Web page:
Innovative and User-Friendly
We’re pleasantly surprised with the Liquid Freezer II’s intuitive installation. The tubing is 450mm long and flexible, so you should have no trouble whichever orientation you choose for the CPU block. It also serves to run the fans’ power cables to the block, eliminating cable clutter. The fans are already installed on the radiator, leaving you to secure the pump with the right bracket and connect only a couple of cables.
No other 360mm liquid cooler balances cooling, noise levels, and price as adeptly as this one. Feel free to pair it with a Ryzen 7 5800X3D, or an even beefier CPU for that matter. Acoustics are particularly impressive since there’s little difference between running the AIO on full blast or barely when idling.
Cooler Master MasterLiquid ML360 Mirror
Fan RPM: 650-1,800| Fan CFM: 62 | Tube length: Not specified | Has RGB: Yes
- Cools well for the price
- Infinity mirror effect looks nice
- Straightforward installation
- Pump prone to humming when under load
You can get several decent 360mm liquid cooler models for less than $100, starting with the MasterLiquid ML360 Mirror from Cooler Master. It’s an AIO that draws attention with its infinity mirror effect while performing better than expected for the price. Get it if you’re after an affordable cooler that brings both style and substance without being overbearing.
All of Cooler Master’s creativity must have gone into designing the pump head as the rest of the cooler looks dull. The all-black aesthetic works well with all kinds of cases, and we’re glad to see that no cheap materials are present. The tubing is long enough to facilitate straightforward installation. Meanwhile, the radiator has a standard thickness & fin density.
The pump design is textbook Asetek, with rotating swivel fittings for the tubing on one end and space for cables adjacent to it. The top needs to be quite high for the mirror array to look its best. And it does, shining with millions of colors in a psychedelic pattern that repeats a ring and the Cooler Master logo seemingly indefinitely.
There’s no proprietary software to tweak the AIO. However, you do get a small RGB controller with magnetic attachments that handles color selection if your motherboard lacks the proper headers. If it doesn’t, Mystic Light, RGB Fusion, and the rest work well instead.
The ML360 cools well for its price. It’s not as great as the models from Arctic or Corsair, but you don’t need to worry about it throttling your overclocked 12700K. The fans aren’t too loud since their top RPM hovers around 1,800. Some users report that the pump can emit a faint hum when pushed to the limit. These reports are few & far between, though.
EVGA CLC 360mm
Fan RPM: 5-2,400| Fan CFM: 74.8 | Tube length: Not specified | Has RGB: Yes
- Cools very well for the price
- Comes with excellent fans
- Understated RGB is a nice touch
- Very loud fans at 100% RPM
Our second sub-$100 entry is the best 360mm AIO for folks who only care about cooling capability at the lowest possible cost. EVGA did away with every unnecessary frill for the CLC 360mm, even the name. What’s left? An above-average cooler that can tackle the 12900K without issue! If you don’t mind the noise, that is.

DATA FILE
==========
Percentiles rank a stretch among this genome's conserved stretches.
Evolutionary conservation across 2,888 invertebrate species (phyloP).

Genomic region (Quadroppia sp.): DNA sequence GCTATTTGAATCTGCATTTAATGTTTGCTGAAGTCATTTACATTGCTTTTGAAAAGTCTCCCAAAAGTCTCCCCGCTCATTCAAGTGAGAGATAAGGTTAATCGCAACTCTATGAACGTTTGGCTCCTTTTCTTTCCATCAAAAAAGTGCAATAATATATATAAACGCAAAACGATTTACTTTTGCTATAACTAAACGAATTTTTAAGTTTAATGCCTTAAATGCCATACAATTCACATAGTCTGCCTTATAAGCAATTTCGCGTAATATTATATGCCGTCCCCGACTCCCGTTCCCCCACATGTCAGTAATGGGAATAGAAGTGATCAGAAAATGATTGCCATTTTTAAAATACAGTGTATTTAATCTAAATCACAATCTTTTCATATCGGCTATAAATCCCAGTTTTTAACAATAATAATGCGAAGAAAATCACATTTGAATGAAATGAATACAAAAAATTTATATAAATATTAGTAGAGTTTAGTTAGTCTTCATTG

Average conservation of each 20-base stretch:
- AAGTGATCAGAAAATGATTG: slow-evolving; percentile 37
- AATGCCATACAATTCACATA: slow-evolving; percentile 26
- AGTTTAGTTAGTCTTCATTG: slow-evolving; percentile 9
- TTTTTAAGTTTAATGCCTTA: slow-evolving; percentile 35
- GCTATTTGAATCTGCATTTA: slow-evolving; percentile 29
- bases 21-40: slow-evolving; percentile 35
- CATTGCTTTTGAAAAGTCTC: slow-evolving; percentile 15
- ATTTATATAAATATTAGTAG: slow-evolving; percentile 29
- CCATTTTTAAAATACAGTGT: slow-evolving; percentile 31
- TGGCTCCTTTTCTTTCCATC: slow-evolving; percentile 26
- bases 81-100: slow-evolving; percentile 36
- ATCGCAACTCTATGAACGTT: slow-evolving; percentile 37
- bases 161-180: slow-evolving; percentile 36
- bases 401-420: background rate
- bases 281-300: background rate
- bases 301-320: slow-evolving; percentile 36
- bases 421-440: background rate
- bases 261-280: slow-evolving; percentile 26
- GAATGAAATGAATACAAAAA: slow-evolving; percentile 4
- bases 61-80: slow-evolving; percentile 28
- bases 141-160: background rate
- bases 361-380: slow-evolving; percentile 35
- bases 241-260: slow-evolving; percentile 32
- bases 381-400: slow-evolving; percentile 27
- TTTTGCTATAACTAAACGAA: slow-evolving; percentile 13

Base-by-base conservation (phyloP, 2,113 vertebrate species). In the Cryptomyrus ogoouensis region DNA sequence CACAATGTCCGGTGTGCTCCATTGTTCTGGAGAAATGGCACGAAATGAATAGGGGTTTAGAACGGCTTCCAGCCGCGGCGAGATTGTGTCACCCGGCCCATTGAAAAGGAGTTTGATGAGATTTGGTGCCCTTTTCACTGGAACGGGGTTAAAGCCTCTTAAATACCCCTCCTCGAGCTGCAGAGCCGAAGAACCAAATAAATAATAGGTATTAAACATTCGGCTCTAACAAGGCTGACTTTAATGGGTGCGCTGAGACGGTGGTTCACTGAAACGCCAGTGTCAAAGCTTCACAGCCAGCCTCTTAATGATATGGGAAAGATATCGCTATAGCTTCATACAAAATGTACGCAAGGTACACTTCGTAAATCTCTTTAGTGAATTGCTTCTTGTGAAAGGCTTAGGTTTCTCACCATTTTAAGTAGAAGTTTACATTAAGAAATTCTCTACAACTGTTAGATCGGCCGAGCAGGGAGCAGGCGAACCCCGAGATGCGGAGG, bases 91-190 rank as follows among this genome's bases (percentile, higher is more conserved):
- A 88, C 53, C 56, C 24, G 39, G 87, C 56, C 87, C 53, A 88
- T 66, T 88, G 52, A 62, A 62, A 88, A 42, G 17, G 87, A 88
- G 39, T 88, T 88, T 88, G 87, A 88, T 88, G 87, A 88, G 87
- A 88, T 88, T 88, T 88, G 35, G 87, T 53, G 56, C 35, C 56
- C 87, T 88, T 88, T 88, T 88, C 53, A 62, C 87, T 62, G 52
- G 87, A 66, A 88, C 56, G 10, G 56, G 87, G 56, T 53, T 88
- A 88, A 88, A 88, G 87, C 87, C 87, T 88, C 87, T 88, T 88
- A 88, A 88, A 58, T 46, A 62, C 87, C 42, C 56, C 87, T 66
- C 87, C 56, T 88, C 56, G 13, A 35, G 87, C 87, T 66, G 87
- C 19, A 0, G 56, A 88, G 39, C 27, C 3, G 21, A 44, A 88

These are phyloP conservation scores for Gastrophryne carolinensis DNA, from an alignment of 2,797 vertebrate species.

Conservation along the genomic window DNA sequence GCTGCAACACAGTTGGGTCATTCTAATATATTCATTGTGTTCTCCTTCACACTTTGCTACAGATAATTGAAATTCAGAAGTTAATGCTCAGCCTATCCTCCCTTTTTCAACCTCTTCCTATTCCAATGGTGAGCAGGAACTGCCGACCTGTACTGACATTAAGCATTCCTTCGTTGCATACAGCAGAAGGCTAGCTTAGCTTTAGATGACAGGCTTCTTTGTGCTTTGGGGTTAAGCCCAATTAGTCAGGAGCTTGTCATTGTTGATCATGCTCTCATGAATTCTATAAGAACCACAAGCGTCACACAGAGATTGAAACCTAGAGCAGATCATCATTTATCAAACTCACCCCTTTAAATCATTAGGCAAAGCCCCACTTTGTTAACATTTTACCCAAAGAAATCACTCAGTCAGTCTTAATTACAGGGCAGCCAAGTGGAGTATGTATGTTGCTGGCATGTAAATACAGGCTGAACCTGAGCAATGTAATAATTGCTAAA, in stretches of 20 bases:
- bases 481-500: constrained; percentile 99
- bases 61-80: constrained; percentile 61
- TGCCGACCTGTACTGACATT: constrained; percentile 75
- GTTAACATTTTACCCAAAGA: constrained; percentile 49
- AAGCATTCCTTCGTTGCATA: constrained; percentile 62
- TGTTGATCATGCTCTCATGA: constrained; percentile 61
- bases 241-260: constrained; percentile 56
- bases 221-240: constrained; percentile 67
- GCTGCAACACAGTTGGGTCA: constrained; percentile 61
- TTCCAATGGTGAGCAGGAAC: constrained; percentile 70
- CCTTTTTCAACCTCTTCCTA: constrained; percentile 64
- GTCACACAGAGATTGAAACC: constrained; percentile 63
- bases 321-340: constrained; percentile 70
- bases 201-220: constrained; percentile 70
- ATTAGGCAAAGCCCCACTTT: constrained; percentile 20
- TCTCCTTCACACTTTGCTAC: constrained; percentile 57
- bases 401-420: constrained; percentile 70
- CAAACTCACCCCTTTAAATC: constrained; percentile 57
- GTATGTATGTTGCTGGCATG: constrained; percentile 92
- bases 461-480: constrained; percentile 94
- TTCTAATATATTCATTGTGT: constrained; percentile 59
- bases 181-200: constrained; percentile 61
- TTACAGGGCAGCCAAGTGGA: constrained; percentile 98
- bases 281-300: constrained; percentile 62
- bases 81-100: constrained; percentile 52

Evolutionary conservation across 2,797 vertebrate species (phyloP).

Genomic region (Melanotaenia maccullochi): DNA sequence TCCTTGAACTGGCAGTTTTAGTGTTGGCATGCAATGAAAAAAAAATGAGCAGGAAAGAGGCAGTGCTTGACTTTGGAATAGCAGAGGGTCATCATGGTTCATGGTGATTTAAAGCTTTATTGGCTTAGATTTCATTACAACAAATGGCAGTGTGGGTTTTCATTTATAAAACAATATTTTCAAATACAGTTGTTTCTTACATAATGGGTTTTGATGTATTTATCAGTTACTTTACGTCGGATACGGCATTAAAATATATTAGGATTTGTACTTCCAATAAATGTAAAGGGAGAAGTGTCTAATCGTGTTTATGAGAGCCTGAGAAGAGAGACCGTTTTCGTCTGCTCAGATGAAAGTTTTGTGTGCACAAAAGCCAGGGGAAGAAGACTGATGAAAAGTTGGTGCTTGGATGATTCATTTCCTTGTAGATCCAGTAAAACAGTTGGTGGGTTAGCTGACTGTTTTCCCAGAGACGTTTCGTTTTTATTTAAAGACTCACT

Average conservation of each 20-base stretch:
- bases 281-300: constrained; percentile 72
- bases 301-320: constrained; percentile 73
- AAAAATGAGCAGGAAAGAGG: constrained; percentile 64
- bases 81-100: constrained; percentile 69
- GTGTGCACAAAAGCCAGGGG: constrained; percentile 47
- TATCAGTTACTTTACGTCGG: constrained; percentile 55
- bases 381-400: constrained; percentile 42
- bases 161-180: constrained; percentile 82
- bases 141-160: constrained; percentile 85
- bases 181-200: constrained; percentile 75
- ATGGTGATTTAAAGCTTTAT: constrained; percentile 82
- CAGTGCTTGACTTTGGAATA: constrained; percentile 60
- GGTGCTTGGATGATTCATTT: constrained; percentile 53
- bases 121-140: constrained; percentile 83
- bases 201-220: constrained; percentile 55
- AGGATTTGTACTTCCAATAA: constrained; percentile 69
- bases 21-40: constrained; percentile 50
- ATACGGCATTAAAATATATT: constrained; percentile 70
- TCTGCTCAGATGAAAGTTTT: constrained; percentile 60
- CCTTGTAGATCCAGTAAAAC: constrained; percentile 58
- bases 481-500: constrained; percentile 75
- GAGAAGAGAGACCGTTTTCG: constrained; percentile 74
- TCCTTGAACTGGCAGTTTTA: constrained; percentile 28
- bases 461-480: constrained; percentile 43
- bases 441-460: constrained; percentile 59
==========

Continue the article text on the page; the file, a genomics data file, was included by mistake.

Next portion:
At first glance, there’s not much to distinguish the CLC 360mm from other cooling-focused AIOs. It has a cookie-cutter radiator and thick but otherwise unremarkable black tubing. The head unit hides a 5th-gen Asetek pump. Its impeller is plastic instead of metal introduced later, but that has no bearing on actual performance. The tubes connect to the block via its see-through top above the RGB-infused EVGA logo, the only splash of color on the whole thing.
Great Under Pressure
The fans are worth talking about in more detail due to their excellent specs. Their air throughput is 74 CFM, which is neither bad nor outstanding. However, each has a high static pressure of 4mmH2O. This allows for unimpeded air movement even if other fans in the case do little to help circulate it. Being able to blow hot air out with abandon does much to improve efficiency under any circumstance.
And the CLC 360mm is nothing if not efficient. Its approach so that of raw power, achieving low temperatures with a combination of high RPM and pressure. The AIO keeps up with our trio of winners but does so loudly. It’s the noisiest cooler on the list when maxed out, eclipsing even the H150i set to extreme. Not even a premium headset will drown it out completely, so experimenting with RPM percentages and acceptable temperatures is the way to go.
MSI MAG CORELIQUID 360R
Fan RPM: 500-2,000| Fan CFM: 78.7 | Tube length: 400mm | Has RGB: Yes
None of our affordable picks so far possess the RGB elegance of their more expensive competitors. We’ve saved the best 360mm AIO in that respect for last! The MAG CORELIQUID 360R combines reasonable cooling chops with vivid lighting both on its fans and the slim head unit. It’s innovative, doesn’t take long to set up, and works well with mid-tier gaming CPUs.
Most AIO manufacturers use either Asetek or Coolit parts, so it’s no surprise that their aesthetics are so similar. MSI chose Apalcool instead, and with it, a different approach to pump placement. Rather than inside the head unit, the MAG CORELIQUID 360R’s pump occupies a spot on the radiator. It’s centered in the middle of where one of the fans goes to mitigate the resulting area loss. You won’t need low-profile RAM to accommodate this cooler.
Budget Cooling for Mid-Range Chips
On the other hand, the CPU block is now smaller and lighter. This helps with the installation, as does the 270 degrees of rotation the top can go through to align the MSI dragon perfectly. You’ll have to configure the lighting through your mobo’s software. Activating it is a cinch, though, since an included splitter cable takes up only one of the board’s ARGB headers.
The only issue, if you can call it that, is with the AIO’s cooling capability. It trails behind the Z73 by five degrees or more during normal workloads. This increases if you push a CPU hard enough, even more so when overclocking. You’ll want to use one of our other picks for a thermally challenging Alder Lake chip, but this one will be more than adequate for mid-range Rocket Lake or Zen3 builds.